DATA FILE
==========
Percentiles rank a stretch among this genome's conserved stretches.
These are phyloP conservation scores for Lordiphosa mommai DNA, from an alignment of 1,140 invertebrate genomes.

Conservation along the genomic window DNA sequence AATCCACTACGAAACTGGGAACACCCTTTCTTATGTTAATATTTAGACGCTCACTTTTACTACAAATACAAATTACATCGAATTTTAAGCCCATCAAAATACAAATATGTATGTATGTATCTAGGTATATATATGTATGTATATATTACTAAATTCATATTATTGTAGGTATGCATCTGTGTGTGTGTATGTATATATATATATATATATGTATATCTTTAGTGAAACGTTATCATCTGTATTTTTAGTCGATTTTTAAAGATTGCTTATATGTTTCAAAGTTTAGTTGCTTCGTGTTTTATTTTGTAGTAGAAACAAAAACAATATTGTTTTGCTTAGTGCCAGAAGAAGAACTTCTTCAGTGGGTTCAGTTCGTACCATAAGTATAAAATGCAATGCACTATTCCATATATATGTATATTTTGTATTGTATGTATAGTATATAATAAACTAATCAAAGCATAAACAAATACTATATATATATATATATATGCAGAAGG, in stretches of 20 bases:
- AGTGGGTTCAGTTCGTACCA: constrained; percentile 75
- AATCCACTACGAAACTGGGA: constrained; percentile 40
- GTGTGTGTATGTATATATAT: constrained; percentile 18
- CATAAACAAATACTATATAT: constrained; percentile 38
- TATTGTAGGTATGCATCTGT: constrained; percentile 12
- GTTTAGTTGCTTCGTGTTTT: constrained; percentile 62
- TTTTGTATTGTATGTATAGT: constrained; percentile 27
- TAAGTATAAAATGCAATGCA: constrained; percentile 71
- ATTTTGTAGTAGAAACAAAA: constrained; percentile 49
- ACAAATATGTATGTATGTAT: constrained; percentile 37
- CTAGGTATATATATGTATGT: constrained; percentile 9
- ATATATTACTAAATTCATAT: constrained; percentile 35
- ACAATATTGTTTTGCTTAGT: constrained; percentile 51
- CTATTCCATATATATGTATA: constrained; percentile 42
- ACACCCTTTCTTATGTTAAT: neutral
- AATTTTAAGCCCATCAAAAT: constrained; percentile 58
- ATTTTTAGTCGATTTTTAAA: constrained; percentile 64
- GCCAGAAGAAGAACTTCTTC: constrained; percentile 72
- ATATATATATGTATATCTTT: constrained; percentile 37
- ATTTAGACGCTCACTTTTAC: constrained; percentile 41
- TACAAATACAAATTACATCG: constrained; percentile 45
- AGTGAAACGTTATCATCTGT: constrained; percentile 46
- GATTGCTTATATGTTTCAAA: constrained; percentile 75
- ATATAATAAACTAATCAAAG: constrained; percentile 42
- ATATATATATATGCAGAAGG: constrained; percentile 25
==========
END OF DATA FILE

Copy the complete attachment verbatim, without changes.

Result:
Percentiles rank a stretch among this genome's conserved stretches.
These are phyloP conservation scores for Lordiphosa mommai DNA, from an alignment of 1,140 invertebrate genomes.

Conservation along the genomic window DNA sequence AATCCACTACGAAACTGGGAACACCCTTTCTTATGTTAATATTTAGACGCTCACTTTTACTACAAATACAAATTACATCGAATTTTAAGCCCATCAAAATACAAATATGTATGTATGTATCTAGGTATATATATGTATGTATATATTACTAAATTCATATTATTGTAGGTATGCATCTGTGTGTGTGTATGTATATATATATATATATATGTATATCTTTAGTGAAACGTTATCATCTGTATTTTTAGTCGATTTTTAAAGATTGCTTATATGTTTCAAAGTTTAGTTGCTTCGTGTTTTATTTTGTAGTAGAAACAAAAACAATATTGTTTTGCTTAGTGCCAGAAGAAGAACTTCTTCAGTGGGTTCAGTTCGTACCATAAGTATAAAATGCAATGCACTATTCCATATATATGTATATTTTGTATTGTATGTATAGTATATAATAAACTAATCAAAGCATAAACAAATACTATATATATATATATATATGCAGAAGG, in stretches of 20 bases:
- AGTGGGTTCAGTTCGTACCA: constrained; percentile 75
- AATCCACTACGAAACTGGGA: constrained; percentile 40
- GTGTGTGTATGTATATATAT: constrained; percentile 18
- CATAAACAAATACTATATAT: constrained; percentile 38
- TATTGTAGGTATGCATCTGT: constrained; percentile 12
- GTTTAGTTGCTTCGTGTTTT: constrained; percentile 62
- TTTTGTATTGTATGTATAGT: constrained; percentile 27
- TAAGTATAAAATGCAATGCA: constrained; percentile 71
- ATTTTGTAGTAGAAACAAAA: constrained; percentile 49
- ACAAATATGTATGTATGTAT: constrained; percentile 37
- CTAGGTATATATATGTATGT: constrained; percentile 9
- ATATATTACTAAATTCATAT: constrained; percentile 35
- ACAATATTGTTTTGCTTAGT: constrained; percentile 51
- CTATTCCATATATATGTATA: constrained; percentile 42
- ACACCCTTTCTTATGTTAAT: neutral
- AATTTTAAGCCCATCAAAAT: constrained; percentile 58
- ATTTTTAGTCGATTTTTAAA: constrained; percentile 64
- GCCAGAAGAAGAACTTCTTC: constrained; percentile 72
- ATATATATATGTATATCTTT: constrained; percentile 37
- ATTTAGACGCTCACTTTTAC: constrained; percentile 41
- TACAAATACAAATTACATCG: constrained; percentile 45
- AGTGAAACGTTATCATCTGT: constrained; percentile 46
- GATTGCTTATATGTTTCAAA: constrained; percentile 75
- ATATAATAAACTAATCAAAG: constrained; percentile 42
- ATATATATATATGCAGAAGG: constrained; percentile 25